The hip is one of the body’s most important joints. It plays an important role in nearly every basic function, from sitting and standing to walking and bending. Most people are born with healthy hip joints that facilitate a wide motion range without pain or discomfort. But over time, one or both hips can develop complications that stiffen the joints and cause significant discomfort on a day to day basis. Rather than cope with more physical limitations, discomfort, and a less active lifestyle, many patients turn to hip replacement surgery as a definitive solution to their problem. Today’s minimally invasive hip replacement procedures make it possible for patients to achieve restored joint function with as little inconvenience as possible.
You may be a candidate for hip replacement surgery if you have hip arthritis which is refractory to conservative treatment. Anterior hip replacement is a minimally invasive and muscle sparing surgery that is an alternative approach to standard posterior hip replacement. Traditionally, posterior hip replacement surgery involves an incision on the back of the hip that cuts through major muscles and tendons to access the hip joint. When performing an anterior approach hip replacement, the incision is made in front of the hip enabling the surgeon to access the hip joint between a natural interval of muscles. No muscles or tendons are cut during the anterior hip procedure which translates into less pain, shorter hospital stay, and quicker recovery for patients. Additionally, as opposed to standard posterior hip replacements, the anterior hip replacement is performed under robotic guidance or live X-ray to ensure the appropriate position of components and leg length adjustment. Patients who undergo posterior hip replacements typically require lifelong “posterior hip dislocation precautions,” however this is not necessary with anterior approach hip replacement surgery.
The major benefits of anterior hip replacement compared to traditional posterior hip replacement surgery include smaller incisions, less soft tissue injury, reduced pain post-operatively and earlier mobilization. Most importantly, patients who undergo anterior hip replacement surgery do not require long term hip dislocation precautions which are necessary with standard posterior approach hip replacements.
How long is the operation?
The operation is approximately 2 hours.
Can the robotic or computer assistance be used on my hip replacement?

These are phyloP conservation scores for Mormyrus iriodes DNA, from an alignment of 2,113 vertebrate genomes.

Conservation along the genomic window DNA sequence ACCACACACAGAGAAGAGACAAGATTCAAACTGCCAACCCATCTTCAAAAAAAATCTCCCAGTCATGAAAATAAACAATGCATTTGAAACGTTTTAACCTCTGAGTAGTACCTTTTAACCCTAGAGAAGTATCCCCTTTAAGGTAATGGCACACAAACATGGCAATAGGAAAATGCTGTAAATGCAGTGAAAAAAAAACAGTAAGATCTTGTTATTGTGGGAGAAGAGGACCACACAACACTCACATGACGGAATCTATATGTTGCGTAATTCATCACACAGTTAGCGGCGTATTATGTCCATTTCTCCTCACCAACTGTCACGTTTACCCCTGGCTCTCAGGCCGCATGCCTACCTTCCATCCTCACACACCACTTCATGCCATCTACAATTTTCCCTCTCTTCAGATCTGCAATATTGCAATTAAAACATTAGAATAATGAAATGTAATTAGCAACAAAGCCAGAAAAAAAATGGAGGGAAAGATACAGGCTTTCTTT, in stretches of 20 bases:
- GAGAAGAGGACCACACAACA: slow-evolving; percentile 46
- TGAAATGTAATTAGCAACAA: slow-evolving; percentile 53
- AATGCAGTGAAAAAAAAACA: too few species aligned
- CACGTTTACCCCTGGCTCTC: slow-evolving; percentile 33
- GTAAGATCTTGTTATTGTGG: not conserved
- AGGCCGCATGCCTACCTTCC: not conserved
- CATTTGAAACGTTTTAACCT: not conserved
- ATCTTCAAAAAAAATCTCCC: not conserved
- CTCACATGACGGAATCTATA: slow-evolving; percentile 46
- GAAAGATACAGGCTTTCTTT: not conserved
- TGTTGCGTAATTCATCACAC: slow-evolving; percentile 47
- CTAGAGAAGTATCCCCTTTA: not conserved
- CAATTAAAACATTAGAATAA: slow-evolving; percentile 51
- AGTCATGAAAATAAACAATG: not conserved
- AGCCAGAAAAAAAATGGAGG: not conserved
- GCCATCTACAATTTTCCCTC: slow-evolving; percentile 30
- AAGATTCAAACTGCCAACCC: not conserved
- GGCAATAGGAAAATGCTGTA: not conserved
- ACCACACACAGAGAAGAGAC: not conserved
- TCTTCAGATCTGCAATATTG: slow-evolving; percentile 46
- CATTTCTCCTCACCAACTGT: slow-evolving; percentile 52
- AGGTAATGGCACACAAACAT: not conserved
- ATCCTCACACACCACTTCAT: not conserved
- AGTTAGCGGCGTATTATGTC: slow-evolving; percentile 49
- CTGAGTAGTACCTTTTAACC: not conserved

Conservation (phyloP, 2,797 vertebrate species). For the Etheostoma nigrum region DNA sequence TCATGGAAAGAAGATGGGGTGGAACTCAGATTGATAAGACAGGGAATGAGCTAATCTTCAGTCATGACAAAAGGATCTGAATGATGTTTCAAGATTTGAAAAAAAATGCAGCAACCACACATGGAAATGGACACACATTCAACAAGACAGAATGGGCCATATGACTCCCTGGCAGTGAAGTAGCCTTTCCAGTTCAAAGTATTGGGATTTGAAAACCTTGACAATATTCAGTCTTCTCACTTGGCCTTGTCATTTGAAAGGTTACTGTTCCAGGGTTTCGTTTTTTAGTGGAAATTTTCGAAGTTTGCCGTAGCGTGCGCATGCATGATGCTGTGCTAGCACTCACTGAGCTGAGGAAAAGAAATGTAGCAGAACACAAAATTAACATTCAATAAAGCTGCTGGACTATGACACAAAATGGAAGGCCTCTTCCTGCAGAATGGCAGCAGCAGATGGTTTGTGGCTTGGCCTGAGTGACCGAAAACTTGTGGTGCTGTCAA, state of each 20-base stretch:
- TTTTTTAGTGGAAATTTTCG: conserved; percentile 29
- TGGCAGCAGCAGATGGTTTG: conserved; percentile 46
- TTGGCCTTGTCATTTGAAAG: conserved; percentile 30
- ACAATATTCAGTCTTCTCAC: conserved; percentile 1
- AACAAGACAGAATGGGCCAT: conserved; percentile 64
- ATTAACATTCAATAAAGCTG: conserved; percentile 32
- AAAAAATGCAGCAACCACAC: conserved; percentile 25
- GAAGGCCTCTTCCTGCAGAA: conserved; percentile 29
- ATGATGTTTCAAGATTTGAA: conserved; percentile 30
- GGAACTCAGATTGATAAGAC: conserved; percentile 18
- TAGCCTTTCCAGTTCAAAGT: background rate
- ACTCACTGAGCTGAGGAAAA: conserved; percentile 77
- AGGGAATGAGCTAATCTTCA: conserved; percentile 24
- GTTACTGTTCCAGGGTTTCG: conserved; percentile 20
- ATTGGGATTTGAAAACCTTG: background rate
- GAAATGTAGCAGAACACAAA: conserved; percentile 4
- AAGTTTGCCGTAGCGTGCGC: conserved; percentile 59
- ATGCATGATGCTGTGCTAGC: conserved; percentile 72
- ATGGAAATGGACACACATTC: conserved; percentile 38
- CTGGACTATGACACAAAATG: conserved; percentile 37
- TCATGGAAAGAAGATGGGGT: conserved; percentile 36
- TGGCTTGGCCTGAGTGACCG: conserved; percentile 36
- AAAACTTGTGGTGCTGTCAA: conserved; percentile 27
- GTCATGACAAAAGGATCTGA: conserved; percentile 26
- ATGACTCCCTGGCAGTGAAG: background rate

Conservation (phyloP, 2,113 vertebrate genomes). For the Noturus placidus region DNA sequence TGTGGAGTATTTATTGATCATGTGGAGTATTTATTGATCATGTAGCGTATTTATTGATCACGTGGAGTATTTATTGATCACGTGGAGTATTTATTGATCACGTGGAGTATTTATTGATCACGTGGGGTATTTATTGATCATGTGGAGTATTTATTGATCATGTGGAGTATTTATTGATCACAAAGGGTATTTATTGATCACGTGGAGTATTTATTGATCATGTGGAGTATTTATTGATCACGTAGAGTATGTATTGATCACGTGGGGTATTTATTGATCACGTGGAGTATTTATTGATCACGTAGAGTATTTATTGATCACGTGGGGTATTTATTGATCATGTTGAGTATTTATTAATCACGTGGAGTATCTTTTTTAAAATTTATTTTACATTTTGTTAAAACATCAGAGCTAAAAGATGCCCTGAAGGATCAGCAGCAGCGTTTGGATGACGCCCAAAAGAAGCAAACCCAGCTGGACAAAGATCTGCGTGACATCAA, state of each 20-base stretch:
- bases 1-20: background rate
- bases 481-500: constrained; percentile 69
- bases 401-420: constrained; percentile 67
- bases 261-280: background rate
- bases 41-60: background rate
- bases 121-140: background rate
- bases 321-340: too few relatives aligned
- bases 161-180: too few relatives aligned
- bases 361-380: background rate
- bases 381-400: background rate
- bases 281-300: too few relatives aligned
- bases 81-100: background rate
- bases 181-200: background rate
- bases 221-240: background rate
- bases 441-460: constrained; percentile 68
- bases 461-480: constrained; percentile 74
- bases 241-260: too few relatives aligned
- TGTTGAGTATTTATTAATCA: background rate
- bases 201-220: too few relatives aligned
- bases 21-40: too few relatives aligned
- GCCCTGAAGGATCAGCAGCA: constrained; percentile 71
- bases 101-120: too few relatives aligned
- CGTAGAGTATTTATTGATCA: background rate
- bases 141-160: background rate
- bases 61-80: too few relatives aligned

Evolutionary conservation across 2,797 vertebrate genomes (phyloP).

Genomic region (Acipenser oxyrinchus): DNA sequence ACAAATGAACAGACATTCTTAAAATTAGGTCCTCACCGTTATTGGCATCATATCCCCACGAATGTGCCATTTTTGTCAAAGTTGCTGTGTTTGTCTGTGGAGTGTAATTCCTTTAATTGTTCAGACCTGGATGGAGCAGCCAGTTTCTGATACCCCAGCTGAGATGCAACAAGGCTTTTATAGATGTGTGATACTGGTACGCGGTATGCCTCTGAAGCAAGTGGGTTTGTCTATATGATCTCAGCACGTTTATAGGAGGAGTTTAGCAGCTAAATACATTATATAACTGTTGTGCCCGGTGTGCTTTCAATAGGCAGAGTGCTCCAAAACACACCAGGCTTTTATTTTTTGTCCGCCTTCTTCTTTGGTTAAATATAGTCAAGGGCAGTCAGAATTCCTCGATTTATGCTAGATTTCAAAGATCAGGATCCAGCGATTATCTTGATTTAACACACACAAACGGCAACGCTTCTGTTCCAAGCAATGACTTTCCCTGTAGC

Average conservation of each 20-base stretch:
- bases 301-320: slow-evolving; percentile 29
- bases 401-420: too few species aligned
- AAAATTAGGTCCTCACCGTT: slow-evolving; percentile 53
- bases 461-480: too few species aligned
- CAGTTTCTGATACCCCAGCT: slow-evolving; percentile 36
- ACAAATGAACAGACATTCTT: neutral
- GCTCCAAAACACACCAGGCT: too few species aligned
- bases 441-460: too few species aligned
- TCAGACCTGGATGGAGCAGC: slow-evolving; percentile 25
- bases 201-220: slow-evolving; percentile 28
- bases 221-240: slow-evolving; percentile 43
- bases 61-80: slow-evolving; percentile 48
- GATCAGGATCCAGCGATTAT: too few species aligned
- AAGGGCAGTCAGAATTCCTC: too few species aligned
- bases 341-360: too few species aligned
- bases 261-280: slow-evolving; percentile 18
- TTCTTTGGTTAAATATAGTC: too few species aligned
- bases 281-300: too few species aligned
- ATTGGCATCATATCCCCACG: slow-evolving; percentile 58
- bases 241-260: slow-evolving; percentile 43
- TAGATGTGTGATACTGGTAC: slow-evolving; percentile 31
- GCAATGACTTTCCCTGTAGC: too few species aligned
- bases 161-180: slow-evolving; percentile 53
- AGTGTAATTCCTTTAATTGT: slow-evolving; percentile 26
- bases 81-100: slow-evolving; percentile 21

Yes, it can. The use of robotic or computer assistance adds an additional level of accuracy and precision to the procedure to ensure appropriate positioning of components.
What are the components made of?
Hip replacements consist of multiple parts – the acetabular shell or socket is made of titanium which accommodates an inner insert made of highly cross-linked polyethylene. On the femoral side, the stem is made of titanium and can accommodate different sized ceramic heads. There is no metal on metal components as existed in previous designs.
Will I have to get my hip replaced again once it “wears out?”
We have been able to make significant improvements in the components that we use during hip replacement surgery. The benefit has been increased stability and lower wear rates of the inserts with the use of highly cross-linked polyethylene. Consequently, the issues with “wearing out” the hip implants are no longer a significant or meaningful concern.
My friends have precautions or certain restrictions on their motion after hip replacement, will I have the same even if I have a direct anterior approach hip replacement?
Patients undergoing direct anterior hip replacement surgery do not have any precautions following recovery from surgery. Patients are allowed to and encouraged to resume all the activities that they enjoy. Patient’s undergoing the more traditional posterior based hip replacements require hip dislocation precautions to ensure the stability of the hip.
How long should I use pain medication?
This is different for each patient; some are able to use Tylenol or Advil after you leave the hospital, and others require pain medication as needed for 2-3 weeks. A general rule is that you should try to decrease your use of these medications as time passes.
How long will I be at the hospital?